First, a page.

While things stay in a state of flux for the NHL, there are questions about whether or not the NHL regular season will resume. There are questions about the possibility of a full playoff schedule and questions about which teams get in. There are questions about what happens to some of the contracts, conditions and bonuses for players who may or may not meet them and questions about prorates said conditions over the course of an 82-game season should one not actually happen.
In Edmonton, that only scratches the surface of their own internal organizational questions.
For the Oilers — one of the busier teams in the NHL at the trade deadline — there are at least three players of note that may or may not have shown the organization enough to make a longer-term decision on their respective futures.
Mike Green Played Two Games
On his first outing with the Oilers, Mike Green played very few minutes. On his second, he got more ice time. There was never a third.
Green got injured shortly after arriving as part of a deal with the Detroit Red Wings. There are conditions on his trade that include whether or not he plays in 50 percent of Edmonton’s playoff games and the Oilers advance to the conference final. That may be the least of Edmonton’s questions regarding Green’s future.
Whether the 2020 fourth-rounder they gave up to acquire Green turns into a 2021 third-rounder pales in comparison to the questions about whether or not the Oilers and Green should even consider working together in the future. He’s an unrestricted free agent at the end of this season and, while the Oilers might not have penned him into their long-term plans, one would assume a conversation about another one or two-year deal was coming.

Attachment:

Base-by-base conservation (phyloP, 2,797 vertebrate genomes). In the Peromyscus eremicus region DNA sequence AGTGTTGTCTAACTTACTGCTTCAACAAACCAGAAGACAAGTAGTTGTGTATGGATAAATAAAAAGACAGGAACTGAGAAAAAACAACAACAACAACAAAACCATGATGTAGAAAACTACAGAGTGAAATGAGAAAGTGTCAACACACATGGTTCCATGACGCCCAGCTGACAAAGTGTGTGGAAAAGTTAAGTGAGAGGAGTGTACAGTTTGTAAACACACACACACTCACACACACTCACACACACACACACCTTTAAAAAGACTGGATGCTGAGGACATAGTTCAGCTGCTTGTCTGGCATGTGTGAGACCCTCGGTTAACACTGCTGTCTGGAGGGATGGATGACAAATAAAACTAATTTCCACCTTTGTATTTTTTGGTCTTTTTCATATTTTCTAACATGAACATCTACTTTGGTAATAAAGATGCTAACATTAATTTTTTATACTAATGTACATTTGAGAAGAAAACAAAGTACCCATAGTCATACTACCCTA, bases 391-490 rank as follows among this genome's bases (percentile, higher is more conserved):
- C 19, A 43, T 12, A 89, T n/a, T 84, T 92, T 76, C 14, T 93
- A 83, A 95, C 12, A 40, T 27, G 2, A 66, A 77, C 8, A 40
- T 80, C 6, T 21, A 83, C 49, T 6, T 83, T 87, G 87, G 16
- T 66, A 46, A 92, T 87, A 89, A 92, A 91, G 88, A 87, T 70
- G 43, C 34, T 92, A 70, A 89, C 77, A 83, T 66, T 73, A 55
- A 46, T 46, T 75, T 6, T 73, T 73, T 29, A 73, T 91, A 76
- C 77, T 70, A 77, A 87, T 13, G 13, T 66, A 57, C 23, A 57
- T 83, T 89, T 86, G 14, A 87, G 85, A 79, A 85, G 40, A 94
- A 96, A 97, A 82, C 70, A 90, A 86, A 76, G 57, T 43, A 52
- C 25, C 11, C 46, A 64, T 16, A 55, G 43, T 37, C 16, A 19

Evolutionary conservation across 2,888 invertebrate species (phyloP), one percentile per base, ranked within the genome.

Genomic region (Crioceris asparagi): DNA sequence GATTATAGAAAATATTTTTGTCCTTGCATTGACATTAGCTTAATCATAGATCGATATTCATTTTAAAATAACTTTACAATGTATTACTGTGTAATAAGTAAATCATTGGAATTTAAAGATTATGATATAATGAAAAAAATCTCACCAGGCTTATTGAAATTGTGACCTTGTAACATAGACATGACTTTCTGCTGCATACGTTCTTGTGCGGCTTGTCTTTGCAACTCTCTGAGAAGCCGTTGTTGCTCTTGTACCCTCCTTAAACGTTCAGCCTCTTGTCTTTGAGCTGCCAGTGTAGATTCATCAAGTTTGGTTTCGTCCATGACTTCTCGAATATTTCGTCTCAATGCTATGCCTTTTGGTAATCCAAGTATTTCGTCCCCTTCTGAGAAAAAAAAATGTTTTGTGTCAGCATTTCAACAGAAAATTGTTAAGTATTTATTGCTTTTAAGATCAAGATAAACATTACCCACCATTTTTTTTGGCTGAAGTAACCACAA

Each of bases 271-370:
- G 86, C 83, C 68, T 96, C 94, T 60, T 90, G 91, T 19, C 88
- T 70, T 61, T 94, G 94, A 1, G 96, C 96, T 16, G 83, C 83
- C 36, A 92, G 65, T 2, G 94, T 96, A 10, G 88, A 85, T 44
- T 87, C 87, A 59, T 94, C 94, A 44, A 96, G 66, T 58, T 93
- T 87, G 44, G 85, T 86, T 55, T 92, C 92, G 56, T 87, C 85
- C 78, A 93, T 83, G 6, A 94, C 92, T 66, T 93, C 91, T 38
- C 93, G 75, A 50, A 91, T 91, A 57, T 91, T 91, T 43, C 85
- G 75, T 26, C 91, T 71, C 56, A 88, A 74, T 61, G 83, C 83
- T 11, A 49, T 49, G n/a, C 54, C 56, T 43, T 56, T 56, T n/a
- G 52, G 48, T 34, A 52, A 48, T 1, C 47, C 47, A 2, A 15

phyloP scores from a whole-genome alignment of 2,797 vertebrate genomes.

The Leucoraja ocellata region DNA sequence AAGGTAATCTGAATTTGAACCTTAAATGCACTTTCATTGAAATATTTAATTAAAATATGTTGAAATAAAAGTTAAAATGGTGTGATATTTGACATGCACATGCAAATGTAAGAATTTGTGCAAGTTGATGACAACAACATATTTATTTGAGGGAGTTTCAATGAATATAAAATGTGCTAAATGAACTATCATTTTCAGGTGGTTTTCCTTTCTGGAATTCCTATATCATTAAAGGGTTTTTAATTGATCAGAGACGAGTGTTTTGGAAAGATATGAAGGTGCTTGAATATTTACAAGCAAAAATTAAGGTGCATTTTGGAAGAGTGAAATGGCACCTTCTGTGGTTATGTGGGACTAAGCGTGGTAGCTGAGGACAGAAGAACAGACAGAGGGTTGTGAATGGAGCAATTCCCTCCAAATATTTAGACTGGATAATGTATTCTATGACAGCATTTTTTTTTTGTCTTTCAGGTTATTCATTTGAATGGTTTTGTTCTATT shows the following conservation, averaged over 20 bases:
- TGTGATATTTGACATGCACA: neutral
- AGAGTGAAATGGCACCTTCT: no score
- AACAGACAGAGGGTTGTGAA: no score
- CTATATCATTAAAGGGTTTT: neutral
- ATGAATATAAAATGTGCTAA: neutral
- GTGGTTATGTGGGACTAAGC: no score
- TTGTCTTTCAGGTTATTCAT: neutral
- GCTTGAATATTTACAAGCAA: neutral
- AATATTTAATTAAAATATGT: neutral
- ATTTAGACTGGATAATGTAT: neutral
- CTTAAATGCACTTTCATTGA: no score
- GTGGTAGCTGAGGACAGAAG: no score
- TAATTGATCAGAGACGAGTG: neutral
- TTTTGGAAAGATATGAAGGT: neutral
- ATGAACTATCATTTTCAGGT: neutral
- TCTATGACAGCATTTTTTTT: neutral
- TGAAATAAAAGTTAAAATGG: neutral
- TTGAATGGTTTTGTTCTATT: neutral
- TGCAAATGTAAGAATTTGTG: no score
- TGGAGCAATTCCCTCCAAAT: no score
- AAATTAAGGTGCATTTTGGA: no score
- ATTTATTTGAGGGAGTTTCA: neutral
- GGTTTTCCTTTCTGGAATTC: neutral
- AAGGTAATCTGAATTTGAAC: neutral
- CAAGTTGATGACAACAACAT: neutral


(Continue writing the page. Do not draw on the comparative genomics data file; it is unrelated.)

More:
Green was bound to take a serious pay-cut over this current $5.375 million salary (most of which the Oilers were not paying). But, in order for Edmonton to have felt comfortable paying 25-50% of that salary, they probably needed to see more.
Edmonton has some decent young talent on their blue line but there’s a potential that players like Kris Russell might be moved in the off-season. If so, does Green make sense?
Tyler Ennis Has Showed Well
The one player who has produced since joining the team is Tyler Ennis. Still, there are questions about where he fits, who he has chemistry with and what he’s worth on an extension?
Perhaps this is an easy solution and the Oilers offer him a similar $800,000 to play another year next season. Gary Bettman said he expects the 2020-21 NHL season to be a “normal” one, and that gives Ennis another opportunity to play alongside one of the best centers in the game and up his point totals in the hopes these one-year deals continue to come.
With four points in nine games for the Oilers, they may need to see what Ennis can do in the playoffs before they know for sure he’s a smart signing for next season.
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Andreas Athanasiou Hasn’t Clicked, Yet
The biggest question mark for Oilers GM Ken Holland might be forward Andreas Athanasiou. A speedy forward with a high ceiling, he’s not clicked in Edmonton yet. He’s got a goal and one assist in nine games but more than that, he’s looked a bit out of sorts at times.
His game started to round into shape over the past couple contests but that’s where this pause comes at the most inopportune of times for the Oilers. Had Athanasiou gone on a bit of a run, Edmonton would have had a better idea of what he could do when paired with the right line mates. Since that didn’t happen, he becomes a pretty big risk as an RFA who has a history of holding out for the money he wants.
In the off chance there’s no hockey the rest of the season, what does Edmonton do? Do they give him another contract and hope what he wasn’t able to do in nine games, he can do over the course of an 82-game season? Or, do they flip him for a pick and understand that they took a hit giving up two second-round picks in a year where they didn’t get to see all they wanted to?
Two of these players, if signed, aren’t likely to be big issues for the Oilers. Athanasiou has the potential to be a great addition or a huge mistake. Unfortunately, nine games just isn’t enough to know for sure.
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